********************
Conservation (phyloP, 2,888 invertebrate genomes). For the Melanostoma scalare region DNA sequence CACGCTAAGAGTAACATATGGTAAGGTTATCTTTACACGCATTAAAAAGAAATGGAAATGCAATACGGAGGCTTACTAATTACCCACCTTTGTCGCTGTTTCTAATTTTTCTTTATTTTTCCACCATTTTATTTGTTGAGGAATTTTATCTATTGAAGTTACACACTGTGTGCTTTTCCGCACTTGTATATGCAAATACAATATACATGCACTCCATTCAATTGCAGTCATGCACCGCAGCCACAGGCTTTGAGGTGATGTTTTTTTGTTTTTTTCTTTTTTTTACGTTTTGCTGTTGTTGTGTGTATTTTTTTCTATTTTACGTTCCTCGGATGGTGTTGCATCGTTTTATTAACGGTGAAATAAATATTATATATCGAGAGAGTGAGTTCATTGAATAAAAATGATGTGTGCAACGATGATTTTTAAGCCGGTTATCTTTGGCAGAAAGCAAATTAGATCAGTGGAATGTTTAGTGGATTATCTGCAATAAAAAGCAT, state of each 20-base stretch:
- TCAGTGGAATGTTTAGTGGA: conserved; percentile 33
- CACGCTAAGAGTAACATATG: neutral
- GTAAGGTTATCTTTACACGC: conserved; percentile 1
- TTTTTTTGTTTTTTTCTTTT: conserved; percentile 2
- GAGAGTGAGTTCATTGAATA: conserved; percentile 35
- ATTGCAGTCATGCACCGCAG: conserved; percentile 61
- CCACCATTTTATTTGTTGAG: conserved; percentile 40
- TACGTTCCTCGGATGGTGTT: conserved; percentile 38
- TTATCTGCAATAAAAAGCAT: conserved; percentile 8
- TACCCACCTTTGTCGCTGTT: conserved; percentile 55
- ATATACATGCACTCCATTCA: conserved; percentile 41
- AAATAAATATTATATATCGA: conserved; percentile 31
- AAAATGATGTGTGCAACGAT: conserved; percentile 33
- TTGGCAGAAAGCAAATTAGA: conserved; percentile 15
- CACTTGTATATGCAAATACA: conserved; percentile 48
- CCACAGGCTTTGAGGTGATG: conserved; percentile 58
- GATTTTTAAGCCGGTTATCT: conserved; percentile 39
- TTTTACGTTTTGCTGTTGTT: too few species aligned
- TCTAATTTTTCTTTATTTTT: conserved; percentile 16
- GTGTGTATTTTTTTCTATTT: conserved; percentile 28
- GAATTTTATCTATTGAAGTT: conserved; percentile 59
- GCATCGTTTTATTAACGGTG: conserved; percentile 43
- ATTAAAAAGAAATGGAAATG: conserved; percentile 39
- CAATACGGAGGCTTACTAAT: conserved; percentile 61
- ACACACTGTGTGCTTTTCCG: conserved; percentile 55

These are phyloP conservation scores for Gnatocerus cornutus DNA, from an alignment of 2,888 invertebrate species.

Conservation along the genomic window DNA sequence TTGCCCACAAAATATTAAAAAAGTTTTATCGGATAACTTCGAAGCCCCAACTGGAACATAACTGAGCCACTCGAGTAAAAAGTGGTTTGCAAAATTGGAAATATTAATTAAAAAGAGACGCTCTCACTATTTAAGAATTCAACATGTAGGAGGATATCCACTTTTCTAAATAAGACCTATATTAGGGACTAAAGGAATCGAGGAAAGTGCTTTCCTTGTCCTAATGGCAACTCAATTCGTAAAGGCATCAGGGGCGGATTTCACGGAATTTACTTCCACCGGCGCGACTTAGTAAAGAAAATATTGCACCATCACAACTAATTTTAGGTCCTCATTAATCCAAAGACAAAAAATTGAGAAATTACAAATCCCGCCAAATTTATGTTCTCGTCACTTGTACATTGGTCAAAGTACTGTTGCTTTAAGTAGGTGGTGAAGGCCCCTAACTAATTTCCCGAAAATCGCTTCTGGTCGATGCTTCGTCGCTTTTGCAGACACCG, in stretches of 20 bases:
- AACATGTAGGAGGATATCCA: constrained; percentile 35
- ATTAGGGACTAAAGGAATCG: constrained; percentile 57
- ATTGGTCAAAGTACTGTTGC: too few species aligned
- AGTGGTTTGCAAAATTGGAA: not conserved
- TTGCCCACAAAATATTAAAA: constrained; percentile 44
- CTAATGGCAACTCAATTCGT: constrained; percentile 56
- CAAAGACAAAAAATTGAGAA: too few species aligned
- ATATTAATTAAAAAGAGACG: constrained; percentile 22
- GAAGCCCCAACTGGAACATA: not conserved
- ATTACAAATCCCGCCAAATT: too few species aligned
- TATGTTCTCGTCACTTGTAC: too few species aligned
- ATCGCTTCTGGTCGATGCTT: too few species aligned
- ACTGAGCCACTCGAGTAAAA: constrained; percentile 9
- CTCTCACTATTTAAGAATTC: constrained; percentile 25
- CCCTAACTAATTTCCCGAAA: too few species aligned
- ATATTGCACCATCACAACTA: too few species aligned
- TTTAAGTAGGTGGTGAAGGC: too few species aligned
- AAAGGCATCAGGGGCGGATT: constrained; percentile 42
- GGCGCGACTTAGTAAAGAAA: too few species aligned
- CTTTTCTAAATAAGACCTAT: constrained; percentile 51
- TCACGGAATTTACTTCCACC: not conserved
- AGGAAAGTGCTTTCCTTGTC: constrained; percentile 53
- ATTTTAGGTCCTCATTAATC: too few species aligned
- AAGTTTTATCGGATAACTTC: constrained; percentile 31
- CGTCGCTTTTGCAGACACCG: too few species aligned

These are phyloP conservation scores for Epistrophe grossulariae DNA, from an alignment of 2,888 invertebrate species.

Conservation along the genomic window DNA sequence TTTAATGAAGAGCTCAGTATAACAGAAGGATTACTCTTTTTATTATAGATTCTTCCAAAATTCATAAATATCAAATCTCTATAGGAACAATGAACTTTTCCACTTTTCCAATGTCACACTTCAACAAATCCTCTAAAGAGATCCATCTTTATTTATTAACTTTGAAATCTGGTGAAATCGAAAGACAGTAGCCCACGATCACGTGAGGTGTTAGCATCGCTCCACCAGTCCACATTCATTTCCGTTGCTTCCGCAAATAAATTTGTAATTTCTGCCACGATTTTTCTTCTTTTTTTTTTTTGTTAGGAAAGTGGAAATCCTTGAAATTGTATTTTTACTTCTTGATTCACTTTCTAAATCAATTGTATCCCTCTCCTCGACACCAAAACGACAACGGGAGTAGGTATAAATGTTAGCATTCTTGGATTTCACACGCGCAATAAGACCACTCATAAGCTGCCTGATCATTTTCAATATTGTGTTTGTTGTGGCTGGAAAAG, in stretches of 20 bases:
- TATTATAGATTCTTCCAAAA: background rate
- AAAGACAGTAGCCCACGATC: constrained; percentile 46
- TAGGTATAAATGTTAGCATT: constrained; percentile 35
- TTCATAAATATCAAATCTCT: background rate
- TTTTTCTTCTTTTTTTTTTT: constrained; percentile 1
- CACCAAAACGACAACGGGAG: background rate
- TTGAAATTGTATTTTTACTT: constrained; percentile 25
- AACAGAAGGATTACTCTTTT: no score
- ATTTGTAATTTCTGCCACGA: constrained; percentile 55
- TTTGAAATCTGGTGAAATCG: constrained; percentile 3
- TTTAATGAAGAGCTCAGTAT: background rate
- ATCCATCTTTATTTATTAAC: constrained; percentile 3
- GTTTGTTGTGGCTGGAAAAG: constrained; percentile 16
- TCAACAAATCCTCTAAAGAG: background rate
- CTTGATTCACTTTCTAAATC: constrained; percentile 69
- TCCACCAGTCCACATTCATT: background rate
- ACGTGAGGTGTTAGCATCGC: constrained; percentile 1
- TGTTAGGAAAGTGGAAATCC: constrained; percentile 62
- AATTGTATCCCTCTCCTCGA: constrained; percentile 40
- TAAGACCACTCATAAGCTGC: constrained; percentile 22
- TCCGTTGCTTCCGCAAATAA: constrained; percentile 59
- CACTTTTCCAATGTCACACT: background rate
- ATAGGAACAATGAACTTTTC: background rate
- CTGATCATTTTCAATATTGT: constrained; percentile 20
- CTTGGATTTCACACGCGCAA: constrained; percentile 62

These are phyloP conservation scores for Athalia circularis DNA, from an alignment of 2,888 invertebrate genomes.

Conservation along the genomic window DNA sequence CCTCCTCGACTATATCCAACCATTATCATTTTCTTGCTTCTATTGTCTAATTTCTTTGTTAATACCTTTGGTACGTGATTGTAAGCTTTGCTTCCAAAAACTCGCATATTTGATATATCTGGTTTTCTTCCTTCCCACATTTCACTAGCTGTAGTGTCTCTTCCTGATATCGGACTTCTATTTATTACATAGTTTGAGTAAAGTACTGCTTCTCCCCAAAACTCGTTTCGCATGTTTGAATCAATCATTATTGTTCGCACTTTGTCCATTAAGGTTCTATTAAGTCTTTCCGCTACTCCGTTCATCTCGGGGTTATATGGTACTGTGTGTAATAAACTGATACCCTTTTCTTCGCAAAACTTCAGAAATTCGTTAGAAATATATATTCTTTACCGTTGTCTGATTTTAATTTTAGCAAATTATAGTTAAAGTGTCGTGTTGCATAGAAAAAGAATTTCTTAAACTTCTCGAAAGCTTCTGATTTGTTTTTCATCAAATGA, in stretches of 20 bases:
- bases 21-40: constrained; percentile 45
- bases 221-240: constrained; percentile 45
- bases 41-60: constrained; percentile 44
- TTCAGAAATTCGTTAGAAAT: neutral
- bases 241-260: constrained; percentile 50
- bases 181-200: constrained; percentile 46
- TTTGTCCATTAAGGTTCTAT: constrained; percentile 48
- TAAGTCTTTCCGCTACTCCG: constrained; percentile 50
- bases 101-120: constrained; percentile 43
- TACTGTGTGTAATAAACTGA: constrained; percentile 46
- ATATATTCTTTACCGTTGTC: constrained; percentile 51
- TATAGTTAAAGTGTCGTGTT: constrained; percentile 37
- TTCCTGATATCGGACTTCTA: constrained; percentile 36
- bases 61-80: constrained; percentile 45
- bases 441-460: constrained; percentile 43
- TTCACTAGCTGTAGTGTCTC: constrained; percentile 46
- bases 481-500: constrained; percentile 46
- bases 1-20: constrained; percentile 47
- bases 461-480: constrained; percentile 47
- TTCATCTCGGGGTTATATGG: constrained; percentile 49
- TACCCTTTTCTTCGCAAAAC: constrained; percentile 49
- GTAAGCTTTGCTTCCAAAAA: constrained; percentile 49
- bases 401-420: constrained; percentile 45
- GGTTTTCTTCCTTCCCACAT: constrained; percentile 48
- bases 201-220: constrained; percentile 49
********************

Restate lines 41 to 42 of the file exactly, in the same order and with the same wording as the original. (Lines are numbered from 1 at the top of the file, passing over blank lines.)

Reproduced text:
- ACTGAGCCACTCGAGTAAAA: constrained; percentile 9
- CTCTCACTATTTAAGAATTC: constrained; percentile 25